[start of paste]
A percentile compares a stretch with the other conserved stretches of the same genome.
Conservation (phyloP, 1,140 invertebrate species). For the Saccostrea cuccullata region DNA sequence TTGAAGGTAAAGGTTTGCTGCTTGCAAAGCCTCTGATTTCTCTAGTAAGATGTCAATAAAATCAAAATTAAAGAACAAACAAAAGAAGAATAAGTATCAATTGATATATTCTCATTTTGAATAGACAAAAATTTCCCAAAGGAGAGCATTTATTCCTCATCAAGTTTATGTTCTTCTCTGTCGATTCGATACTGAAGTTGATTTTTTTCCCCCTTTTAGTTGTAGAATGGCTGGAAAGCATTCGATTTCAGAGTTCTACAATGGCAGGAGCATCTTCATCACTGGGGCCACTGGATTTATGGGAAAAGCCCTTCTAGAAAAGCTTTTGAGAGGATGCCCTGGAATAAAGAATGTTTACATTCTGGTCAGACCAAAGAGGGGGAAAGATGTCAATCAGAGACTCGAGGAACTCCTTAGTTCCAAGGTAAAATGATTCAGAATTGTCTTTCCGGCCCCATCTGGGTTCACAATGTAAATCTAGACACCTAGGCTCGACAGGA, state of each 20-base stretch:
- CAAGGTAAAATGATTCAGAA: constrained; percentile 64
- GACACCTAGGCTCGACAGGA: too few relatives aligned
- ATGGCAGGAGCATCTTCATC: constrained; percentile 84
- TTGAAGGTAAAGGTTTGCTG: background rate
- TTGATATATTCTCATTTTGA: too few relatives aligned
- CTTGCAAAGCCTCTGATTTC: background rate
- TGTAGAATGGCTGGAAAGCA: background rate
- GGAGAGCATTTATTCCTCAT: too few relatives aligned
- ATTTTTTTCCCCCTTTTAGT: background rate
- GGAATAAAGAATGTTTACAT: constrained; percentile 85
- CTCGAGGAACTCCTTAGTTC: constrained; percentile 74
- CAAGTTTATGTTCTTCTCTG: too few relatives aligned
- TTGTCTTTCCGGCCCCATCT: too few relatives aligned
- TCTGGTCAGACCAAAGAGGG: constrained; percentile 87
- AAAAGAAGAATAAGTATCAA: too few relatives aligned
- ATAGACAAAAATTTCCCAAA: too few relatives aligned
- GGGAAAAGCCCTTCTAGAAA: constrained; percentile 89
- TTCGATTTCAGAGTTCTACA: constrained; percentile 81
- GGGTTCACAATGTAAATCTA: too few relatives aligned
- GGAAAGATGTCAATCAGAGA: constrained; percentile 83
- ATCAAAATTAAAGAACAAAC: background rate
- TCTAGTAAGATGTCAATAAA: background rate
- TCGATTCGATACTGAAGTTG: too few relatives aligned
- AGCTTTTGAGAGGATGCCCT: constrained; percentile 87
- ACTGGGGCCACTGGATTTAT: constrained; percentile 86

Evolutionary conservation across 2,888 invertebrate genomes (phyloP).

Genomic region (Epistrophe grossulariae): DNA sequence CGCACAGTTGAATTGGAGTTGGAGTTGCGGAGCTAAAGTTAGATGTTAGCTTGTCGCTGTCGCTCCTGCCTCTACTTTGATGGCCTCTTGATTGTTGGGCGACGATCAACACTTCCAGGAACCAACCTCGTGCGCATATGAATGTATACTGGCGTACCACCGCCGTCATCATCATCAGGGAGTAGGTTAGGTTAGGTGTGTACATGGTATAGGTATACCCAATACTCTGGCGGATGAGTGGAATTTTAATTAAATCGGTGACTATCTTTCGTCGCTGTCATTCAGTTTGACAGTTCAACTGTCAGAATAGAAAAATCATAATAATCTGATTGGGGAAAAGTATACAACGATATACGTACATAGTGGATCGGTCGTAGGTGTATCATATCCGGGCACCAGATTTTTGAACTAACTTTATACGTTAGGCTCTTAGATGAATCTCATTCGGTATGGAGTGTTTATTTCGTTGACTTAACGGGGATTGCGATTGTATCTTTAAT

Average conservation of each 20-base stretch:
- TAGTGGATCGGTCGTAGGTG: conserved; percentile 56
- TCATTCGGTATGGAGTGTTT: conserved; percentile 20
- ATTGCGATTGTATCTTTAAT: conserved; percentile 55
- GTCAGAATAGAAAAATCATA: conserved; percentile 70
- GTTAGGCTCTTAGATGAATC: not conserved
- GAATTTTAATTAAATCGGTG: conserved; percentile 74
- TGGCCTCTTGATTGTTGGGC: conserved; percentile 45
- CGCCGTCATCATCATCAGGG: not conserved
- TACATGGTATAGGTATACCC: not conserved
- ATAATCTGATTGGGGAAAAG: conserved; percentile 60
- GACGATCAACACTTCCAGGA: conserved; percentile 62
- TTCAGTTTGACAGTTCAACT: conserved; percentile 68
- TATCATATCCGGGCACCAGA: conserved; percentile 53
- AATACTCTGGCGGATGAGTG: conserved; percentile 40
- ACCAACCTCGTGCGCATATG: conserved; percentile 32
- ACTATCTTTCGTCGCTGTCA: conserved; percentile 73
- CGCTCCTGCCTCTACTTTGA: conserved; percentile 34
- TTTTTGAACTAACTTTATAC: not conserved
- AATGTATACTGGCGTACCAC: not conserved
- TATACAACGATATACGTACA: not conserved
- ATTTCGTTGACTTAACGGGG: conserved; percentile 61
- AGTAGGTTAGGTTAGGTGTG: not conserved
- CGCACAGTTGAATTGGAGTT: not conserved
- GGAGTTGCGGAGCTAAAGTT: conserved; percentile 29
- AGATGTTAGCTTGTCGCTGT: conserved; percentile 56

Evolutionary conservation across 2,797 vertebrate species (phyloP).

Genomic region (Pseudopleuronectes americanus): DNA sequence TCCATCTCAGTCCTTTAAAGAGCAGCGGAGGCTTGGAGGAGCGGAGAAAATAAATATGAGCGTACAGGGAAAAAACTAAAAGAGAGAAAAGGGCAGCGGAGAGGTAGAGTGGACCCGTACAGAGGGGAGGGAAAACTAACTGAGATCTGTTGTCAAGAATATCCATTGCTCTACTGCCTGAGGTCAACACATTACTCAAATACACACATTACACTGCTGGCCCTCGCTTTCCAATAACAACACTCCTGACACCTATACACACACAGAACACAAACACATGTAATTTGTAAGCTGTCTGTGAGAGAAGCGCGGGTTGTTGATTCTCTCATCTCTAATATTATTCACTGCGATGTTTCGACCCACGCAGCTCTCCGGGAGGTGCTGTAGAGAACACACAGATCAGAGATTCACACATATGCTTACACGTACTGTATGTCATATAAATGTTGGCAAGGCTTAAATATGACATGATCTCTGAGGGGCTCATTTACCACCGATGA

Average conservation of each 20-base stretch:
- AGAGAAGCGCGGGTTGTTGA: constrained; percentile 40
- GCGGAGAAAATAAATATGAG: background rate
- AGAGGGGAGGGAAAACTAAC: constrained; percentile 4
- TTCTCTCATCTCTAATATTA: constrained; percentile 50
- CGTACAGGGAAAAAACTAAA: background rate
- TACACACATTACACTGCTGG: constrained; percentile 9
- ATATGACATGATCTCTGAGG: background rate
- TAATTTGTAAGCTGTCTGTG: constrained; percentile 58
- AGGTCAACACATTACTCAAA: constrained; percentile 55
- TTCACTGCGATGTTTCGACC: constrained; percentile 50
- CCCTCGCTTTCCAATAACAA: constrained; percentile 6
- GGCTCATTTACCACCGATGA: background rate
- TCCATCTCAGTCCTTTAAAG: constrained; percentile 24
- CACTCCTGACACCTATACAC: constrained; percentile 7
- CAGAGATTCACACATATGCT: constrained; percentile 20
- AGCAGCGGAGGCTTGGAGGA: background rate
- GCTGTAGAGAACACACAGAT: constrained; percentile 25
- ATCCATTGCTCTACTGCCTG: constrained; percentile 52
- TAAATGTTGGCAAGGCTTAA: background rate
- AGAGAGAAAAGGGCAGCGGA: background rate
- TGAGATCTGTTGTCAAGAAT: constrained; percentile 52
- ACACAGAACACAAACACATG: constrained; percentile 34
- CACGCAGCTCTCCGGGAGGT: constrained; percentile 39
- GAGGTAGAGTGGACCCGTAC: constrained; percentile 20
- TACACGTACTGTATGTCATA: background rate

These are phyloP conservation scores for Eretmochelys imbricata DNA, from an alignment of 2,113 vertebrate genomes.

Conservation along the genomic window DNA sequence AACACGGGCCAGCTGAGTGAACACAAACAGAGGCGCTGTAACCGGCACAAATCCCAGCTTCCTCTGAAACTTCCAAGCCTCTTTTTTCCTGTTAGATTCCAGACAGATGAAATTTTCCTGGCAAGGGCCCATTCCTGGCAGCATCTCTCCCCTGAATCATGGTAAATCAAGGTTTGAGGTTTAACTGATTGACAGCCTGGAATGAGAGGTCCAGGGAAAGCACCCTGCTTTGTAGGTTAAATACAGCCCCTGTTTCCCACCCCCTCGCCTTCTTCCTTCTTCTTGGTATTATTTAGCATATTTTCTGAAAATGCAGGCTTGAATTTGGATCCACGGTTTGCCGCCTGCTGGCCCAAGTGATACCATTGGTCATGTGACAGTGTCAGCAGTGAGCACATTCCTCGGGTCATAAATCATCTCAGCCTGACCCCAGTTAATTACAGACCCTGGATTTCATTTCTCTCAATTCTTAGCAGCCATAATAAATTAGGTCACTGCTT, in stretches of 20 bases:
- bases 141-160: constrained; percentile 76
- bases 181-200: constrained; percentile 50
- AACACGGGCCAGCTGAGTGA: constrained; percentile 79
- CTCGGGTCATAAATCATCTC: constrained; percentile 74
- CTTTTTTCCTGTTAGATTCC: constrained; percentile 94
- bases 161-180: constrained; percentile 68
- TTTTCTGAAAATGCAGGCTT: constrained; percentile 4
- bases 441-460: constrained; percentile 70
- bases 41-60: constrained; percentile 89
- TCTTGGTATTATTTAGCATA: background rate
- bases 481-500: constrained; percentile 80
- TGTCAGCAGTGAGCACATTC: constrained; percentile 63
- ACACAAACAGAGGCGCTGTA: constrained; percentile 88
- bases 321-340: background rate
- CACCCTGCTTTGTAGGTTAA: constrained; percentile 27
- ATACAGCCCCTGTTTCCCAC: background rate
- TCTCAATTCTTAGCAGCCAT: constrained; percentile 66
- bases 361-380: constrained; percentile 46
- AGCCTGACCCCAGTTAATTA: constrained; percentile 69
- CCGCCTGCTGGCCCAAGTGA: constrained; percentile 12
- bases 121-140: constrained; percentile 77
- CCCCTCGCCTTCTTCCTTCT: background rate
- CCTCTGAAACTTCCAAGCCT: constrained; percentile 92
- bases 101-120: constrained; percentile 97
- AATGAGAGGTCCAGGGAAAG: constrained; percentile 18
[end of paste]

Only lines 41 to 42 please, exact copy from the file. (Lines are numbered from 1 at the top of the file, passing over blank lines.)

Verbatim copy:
- GACGATCAACACTTCCAGGA: conserved; percentile 62
- TTCAGTTTGACAGTTCAACT: conserved; percentile 68